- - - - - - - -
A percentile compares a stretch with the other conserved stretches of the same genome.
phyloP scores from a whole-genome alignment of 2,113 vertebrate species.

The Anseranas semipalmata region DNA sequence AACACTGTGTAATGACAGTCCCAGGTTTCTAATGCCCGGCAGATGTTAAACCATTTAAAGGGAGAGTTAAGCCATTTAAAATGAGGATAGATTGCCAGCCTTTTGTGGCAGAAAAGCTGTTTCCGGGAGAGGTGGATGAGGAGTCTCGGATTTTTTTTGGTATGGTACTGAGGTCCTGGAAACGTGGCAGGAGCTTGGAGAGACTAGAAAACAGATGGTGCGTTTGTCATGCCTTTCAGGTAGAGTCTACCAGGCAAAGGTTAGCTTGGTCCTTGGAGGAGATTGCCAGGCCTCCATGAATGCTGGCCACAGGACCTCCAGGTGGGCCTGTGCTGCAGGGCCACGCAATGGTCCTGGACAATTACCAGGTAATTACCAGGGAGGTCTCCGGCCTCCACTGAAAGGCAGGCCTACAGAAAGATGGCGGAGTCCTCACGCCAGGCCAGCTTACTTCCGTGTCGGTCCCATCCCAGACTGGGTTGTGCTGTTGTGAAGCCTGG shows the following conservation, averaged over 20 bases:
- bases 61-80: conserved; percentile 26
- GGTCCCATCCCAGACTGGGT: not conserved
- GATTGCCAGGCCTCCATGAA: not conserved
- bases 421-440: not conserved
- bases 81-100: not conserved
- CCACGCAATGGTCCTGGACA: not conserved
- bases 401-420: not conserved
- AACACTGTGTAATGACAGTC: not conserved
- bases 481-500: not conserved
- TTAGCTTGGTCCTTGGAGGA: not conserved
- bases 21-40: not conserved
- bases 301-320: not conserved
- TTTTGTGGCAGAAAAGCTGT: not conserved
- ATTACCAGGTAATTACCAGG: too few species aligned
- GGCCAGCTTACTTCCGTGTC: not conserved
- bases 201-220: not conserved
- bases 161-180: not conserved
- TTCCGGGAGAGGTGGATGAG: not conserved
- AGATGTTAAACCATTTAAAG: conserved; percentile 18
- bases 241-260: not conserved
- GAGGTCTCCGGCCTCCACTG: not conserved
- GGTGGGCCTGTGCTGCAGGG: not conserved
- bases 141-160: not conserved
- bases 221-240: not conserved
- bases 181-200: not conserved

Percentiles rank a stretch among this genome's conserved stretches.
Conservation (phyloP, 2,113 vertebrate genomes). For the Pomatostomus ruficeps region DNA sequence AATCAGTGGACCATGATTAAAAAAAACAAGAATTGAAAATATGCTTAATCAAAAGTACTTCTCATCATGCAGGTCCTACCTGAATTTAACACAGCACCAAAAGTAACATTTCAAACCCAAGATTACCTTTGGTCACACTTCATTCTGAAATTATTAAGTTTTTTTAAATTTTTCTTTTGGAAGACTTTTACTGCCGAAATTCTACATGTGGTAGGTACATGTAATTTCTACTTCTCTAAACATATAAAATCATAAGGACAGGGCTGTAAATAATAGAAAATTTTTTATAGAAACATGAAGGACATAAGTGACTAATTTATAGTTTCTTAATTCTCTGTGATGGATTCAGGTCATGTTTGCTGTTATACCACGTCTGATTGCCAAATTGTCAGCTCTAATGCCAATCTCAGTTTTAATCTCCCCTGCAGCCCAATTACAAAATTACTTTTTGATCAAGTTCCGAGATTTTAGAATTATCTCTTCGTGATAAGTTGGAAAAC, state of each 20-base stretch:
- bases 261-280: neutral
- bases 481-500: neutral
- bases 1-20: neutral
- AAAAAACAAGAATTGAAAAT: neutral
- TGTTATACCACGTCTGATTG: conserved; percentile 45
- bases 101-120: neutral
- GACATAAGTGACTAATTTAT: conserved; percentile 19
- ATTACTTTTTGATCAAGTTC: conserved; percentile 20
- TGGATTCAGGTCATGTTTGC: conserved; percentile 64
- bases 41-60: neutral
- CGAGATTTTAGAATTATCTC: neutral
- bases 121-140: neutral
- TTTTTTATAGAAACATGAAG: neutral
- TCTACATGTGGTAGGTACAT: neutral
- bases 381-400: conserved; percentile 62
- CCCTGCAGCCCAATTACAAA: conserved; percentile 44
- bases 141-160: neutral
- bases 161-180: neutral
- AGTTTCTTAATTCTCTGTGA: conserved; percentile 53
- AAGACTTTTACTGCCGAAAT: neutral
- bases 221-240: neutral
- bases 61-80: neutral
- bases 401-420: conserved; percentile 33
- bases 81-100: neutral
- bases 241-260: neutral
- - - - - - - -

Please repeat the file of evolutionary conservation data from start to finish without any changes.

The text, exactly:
A percentile compares a stretch with the other conserved stretches of the same genome.
phyloP scores from a whole-genome alignment of 2,113 vertebrate species.

The Anseranas semipalmata region DNA sequence AACACTGTGTAATGACAGTCCCAGGTTTCTAATGCCCGGCAGATGTTAAACCATTTAAAGGGAGAGTTAAGCCATTTAAAATGAGGATAGATTGCCAGCCTTTTGTGGCAGAAAAGCTGTTTCCGGGAGAGGTGGATGAGGAGTCTCGGATTTTTTTTGGTATGGTACTGAGGTCCTGGAAACGTGGCAGGAGCTTGGAGAGACTAGAAAACAGATGGTGCGTTTGTCATGCCTTTCAGGTAGAGTCTACCAGGCAAAGGTTAGCTTGGTCCTTGGAGGAGATTGCCAGGCCTCCATGAATGCTGGCCACAGGACCTCCAGGTGGGCCTGTGCTGCAGGGCCACGCAATGGTCCTGGACAATTACCAGGTAATTACCAGGGAGGTCTCCGGCCTCCACTGAAAGGCAGGCCTACAGAAAGATGGCGGAGTCCTCACGCCAGGCCAGCTTACTTCCGTGTCGGTCCCATCCCAGACTGGGTTGTGCTGTTGTGAAGCCTGG shows the following conservation, averaged over 20 bases:
- bases 61-80: conserved; percentile 26
- GGTCCCATCCCAGACTGGGT: not conserved
- GATTGCCAGGCCTCCATGAA: not conserved
- bases 421-440: not conserved
- bases 81-100: not conserved
- CCACGCAATGGTCCTGGACA: not conserved
- bases 401-420: not conserved
- AACACTGTGTAATGACAGTC: not conserved
- bases 481-500: not conserved
- TTAGCTTGGTCCTTGGAGGA: not conserved
- bases 21-40: not conserved
- bases 301-320: not conserved
- TTTTGTGGCAGAAAAGCTGT: not conserved
- ATTACCAGGTAATTACCAGG: too few species aligned
- GGCCAGCTTACTTCCGTGTC: not conserved
- bases 201-220: not conserved
- bases 161-180: not conserved
- TTCCGGGAGAGGTGGATGAG: not conserved
- AGATGTTAAACCATTTAAAG: conserved; percentile 18
- bases 241-260: not conserved
- GAGGTCTCCGGCCTCCACTG: not conserved
- GGTGGGCCTGTGCTGCAGGG: not conserved
- bases 141-160: not conserved
- bases 221-240: not conserved
- bases 181-200: not conserved

Percentiles rank a stretch among this genome's conserved stretches.
Conservation (phyloP, 2,113 vertebrate genomes). For the Pomatostomus ruficeps region DNA sequence AATCAGTGGACCATGATTAAAAAAAACAAGAATTGAAAATATGCTTAATCAAAAGTACTTCTCATCATGCAGGTCCTACCTGAATTTAACACAGCACCAAAAGTAACATTTCAAACCCAAGATTACCTTTGGTCACACTTCATTCTGAAATTATTAAGTTTTTTTAAATTTTTCTTTTGGAAGACTTTTACTGCCGAAATTCTACATGTGGTAGGTACATGTAATTTCTACTTCTCTAAACATATAAAATCATAAGGACAGGGCTGTAAATAATAGAAAATTTTTTATAGAAACATGAAGGACATAAGTGACTAATTTATAGTTTCTTAATTCTCTGTGATGGATTCAGGTCATGTTTGCTGTTATACCACGTCTGATTGCCAAATTGTCAGCTCTAATGCCAATCTCAGTTTTAATCTCCCCTGCAGCCCAATTACAAAATTACTTTTTGATCAAGTTCCGAGATTTTAGAATTATCTCTTCGTGATAAGTTGGAAAAC, state of each 20-base stretch:
- bases 261-280: neutral
- bases 481-500: neutral
- bases 1-20: neutral
- AAAAAACAAGAATTGAAAAT: neutral
- TGTTATACCACGTCTGATTG: conserved; percentile 45
- bases 101-120: neutral
- GACATAAGTGACTAATTTAT: conserved; percentile 19
- ATTACTTTTTGATCAAGTTC: conserved; percentile 20
- TGGATTCAGGTCATGTTTGC: conserved; percentile 64
- bases 41-60: neutral
- CGAGATTTTAGAATTATCTC: neutral
- bases 121-140: neutral
- TTTTTTATAGAAACATGAAG: neutral
- TCTACATGTGGTAGGTACAT: neutral
- bases 381-400: conserved; percentile 62
- CCCTGCAGCCCAATTACAAA: conserved; percentile 44
- bases 141-160: neutral
- bases 161-180: neutral
- AGTTTCTTAATTCTCTGTGA: conserved; percentile 53
- AAGACTTTTACTGCCGAAAT: neutral
- bases 221-240: neutral
- bases 61-80: neutral
- bases 401-420: conserved; percentile 33
- bases 81-100: neutral
- bases 241-260: neutral